This week, countless devout Christians throughout the world will celebrate the birth of the Savior. Believers of every stripe revel in that great redemptive moment of the incarnation. It marked the entrance of God into our sin-blighted world. The Only-Begotten Son then began His saving errand by the gateway of the virgin’s womb.
It grieves these sincere believers when Jesus, ‘the reason for the season,’ is elbowed out by the crass materialism and secularism of the age. When Jesus is absent, the celebration just rings hollow. Gone is the manger. Gone the shepherds watching their sheep. Gone the chorus of angelic hosts, announcing the good news of the Christ-child. When the ark is taken, Israel sighs.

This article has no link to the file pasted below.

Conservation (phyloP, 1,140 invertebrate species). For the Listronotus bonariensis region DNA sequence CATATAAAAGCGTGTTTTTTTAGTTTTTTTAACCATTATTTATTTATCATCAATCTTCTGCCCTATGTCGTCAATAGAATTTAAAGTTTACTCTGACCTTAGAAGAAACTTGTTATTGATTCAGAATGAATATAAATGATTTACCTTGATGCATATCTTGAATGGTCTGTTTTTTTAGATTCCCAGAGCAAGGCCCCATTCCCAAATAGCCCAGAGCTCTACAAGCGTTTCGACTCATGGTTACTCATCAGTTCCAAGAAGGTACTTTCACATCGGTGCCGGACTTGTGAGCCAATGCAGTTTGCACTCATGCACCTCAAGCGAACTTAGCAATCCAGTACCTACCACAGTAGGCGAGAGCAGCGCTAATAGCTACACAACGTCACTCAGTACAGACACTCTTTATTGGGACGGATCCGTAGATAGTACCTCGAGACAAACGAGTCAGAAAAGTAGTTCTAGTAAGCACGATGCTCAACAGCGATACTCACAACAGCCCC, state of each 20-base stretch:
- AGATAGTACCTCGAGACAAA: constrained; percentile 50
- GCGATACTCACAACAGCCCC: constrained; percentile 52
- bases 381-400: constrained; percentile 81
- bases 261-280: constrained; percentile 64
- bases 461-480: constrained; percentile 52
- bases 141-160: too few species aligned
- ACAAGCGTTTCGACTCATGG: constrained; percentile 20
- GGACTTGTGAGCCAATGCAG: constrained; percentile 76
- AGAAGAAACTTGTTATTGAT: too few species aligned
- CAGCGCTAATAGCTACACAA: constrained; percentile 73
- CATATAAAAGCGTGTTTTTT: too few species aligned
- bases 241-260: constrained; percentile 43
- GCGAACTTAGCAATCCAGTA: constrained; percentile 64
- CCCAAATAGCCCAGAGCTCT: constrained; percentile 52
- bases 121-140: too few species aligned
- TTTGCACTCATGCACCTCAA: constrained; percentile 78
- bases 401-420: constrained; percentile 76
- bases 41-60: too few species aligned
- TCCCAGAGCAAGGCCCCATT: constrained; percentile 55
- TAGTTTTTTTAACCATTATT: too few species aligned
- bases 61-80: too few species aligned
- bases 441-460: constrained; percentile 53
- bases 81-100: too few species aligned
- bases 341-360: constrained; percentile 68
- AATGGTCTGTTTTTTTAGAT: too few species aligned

And yet, as a Christian, I have a deeper grief yet. My grief arises precisely in the fact that modern Christmas is just old paganism taking off its disguise. Or, the rooster returning to the roost, if you will.
Anyone who has read even a little of the origins of Christmas will know that its origins were anything but Christian. It represents a compromise in mission – an emasculation of mission, really. When Europe was first being evangelized, the Church failed to insist that the pagans break off all ties with their ancient ways. To throw them a bone, the Church baptized their winter solstice holiday, devoted to idols, and called it Christian. But calling it Christian did not make it Christian. And at the end of the day, paganism cannot be domesticated. It must be converted, and all bridges burnt (Acts 19:18, 19, 1 Thess. 1:9).
With my Christian brothers and sisters, I join them in glorying in the incarnation. With them, I grieve over the religious decline and the syncretism of the day. But I would appeal to them to rethink Christmas. And for that matter, rethink mission.